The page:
In this condition, children can get swollen, stiff, warm, painful joints all over their bodies, sometimes with fatigue, rashes, and fever. But they can outgrow the condition.
We think of arthritis as a condition that comes with age. But children can have flareups or ongoing trouble with idiopathic arthritis [also called rheumatoid arthritis (RA)], which may affect joints all over the body.
What is juvenile idiopathic arthritis (JIA)?
Idiopathic arthritis (also known as juvenile RA) is an autoimmune disease in which the body’s immune system attacks the joints, which may become swollen, stiff, warm, red, and painful. Some children have flare-ups. In others, the symptoms never go away.
It can affect the knees, hands, feet, ankles, shoulders, elbows, and other joints, often in the morning or after a nap.
Other symptoms include:
- Inflamed eyes
- Poor appetite and slow growth
- Fevers and rashes
- Swollen lymph nodes
It’s possible that your child will have symptoms for years. Nearly half of all children with JIA recover completely. If JIA gets worse, patients can develop osteoporosis (thinning bones) that increases your chances of fracture if you fall.
How is juvenile idiopathic arthritis (JIA) diagnosed?
Your child might not complain of pain, but you may notice a limp, especially in the mornings. You might notice that your child seems clumsier. Fever and rashes are usually worse at night.
To be diagnosed with JIA, your child must have symptoms that last at least six weeks. There are a variety of blood tests to pinpoint JIA, including tests of inflammation (C-reactive protein, or CRP) and antibodies linked to JIA (antinuclear antibody, or ANA, and rheumatoid factor, or RF). Imaging tests (x-rays, CT, MRI, and bone scans) will allow your doctor to see damage to the bones.
How is juvenile idiopathic arthritis treated?
Your child’s doctors will aim to reduce discomfort and enable your child to pursue current activities.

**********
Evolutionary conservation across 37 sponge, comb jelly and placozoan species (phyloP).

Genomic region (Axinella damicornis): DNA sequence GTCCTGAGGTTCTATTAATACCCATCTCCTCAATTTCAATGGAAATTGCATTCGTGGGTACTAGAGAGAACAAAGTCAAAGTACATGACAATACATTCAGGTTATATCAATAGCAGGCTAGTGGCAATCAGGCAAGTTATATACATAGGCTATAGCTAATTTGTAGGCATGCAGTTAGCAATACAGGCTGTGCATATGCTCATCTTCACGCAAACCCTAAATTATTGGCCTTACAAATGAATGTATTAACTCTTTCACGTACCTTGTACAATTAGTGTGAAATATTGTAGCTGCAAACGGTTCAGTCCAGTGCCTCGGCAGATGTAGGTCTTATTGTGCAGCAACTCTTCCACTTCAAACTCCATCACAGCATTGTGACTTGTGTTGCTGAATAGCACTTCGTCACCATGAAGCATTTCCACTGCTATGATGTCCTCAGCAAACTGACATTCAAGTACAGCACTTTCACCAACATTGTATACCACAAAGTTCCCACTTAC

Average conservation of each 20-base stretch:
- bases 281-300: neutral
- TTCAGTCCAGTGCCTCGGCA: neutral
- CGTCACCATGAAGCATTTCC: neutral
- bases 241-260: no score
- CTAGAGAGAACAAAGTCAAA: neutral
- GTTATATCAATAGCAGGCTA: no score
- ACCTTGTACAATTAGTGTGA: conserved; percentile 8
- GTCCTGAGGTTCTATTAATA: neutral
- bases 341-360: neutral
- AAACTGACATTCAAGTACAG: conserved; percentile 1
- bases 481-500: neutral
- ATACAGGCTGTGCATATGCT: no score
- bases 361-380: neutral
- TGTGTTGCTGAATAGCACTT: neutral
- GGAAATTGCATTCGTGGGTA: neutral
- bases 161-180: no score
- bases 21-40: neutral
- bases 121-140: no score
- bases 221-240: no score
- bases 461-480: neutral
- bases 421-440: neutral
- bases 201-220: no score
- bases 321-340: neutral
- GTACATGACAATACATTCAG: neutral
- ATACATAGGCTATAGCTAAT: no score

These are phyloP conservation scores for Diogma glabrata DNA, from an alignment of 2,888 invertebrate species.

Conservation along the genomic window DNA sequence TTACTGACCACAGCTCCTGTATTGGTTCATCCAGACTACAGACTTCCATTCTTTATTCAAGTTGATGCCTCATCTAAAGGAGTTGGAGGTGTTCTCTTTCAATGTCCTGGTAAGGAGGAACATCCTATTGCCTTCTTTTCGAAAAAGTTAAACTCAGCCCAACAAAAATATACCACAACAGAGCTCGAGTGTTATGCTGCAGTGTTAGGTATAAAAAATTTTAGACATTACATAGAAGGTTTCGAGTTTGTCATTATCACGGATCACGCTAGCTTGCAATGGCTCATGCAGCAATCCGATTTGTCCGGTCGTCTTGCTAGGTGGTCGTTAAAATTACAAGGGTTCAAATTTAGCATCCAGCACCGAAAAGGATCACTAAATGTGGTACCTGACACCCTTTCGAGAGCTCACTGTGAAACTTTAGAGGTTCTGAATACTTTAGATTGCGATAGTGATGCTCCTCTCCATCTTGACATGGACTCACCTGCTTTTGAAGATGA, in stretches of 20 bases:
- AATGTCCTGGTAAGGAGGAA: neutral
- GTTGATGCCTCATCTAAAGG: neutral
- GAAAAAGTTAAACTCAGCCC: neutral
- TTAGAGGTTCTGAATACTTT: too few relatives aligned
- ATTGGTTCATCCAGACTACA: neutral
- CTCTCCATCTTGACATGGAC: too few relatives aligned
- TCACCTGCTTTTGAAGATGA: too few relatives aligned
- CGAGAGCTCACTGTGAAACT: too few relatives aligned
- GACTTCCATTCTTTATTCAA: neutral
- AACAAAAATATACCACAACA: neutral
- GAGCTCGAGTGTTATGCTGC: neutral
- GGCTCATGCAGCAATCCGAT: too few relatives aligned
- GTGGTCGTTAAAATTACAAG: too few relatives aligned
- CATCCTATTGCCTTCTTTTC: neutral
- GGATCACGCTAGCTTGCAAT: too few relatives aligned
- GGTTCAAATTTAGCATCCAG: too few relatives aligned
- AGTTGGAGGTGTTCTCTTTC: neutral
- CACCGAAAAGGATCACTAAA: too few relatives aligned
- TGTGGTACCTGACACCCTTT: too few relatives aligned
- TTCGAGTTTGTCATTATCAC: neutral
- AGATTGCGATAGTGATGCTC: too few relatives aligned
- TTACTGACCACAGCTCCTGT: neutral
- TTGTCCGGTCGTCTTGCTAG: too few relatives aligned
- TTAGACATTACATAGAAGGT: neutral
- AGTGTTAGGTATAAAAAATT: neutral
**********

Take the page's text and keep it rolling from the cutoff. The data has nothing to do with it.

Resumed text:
Depending on your child’s age and the severity of the problem, your child’s doctors may prescribe:
- Nonsteroidal anti-inflammatory medicines (NSAIDs)
- Disease-modifying antirheumatic medicines (DMARDs), such as methotrexate
- Corticosteroid medicines to reduce inflammation and severe symptoms
If those do not work, your child may need one of the biologics that interrupt the inflammatory response.
Make sure your child gets regular eye exams, as inflamed eyes may not have noticeable symptoms.
Other treatments include:
- Physical therapy
- Coaching on how to use your body in ordinary activities
- Exercise and weight-loss programs
- Getting enough rest
Your child may need to learn to use small joints (like the knuckles) less often.
Types of juvenile idiopathic arthritis
- Pauciarticular or “few joints.” The most common type, pauciarticular arthritis usually affects the knee, leg, wrist, or jaw. It can also cause iritis (inflamed eyes), especially in girls younger than seven. Boys older than eight who have this type of arthritis often have spine and hip problems. In about half of all cases of this type, the problem goes away with time.
- Polyarticular or “many joints.” If five or more small joints are affected, your child’s case may fall into this category. Symptoms often appear symmetrically, in the same joints on the left and right side. Your child might have a low fever, feel tired, and eat poorly. Rashes on the lower torso and upper arms and legs may appear. Have your child checked for anemia as well.
- Systemic or Still’s disease. This type, the rarest, can affect the organs as well as multiple joints. One sign of a systemic case is rashes and chills with high fevers. Although there is a risk of long-term joint damage, about half of children who have this type recover. The others may be dealing with joint pain and stiffness for many years.
- Spondyloarthritis. This type affects the joints located between the bottom of the spine and pelvis, with symptoms seen in adults as well.
August 29, 2022
Janet O’Dell, RN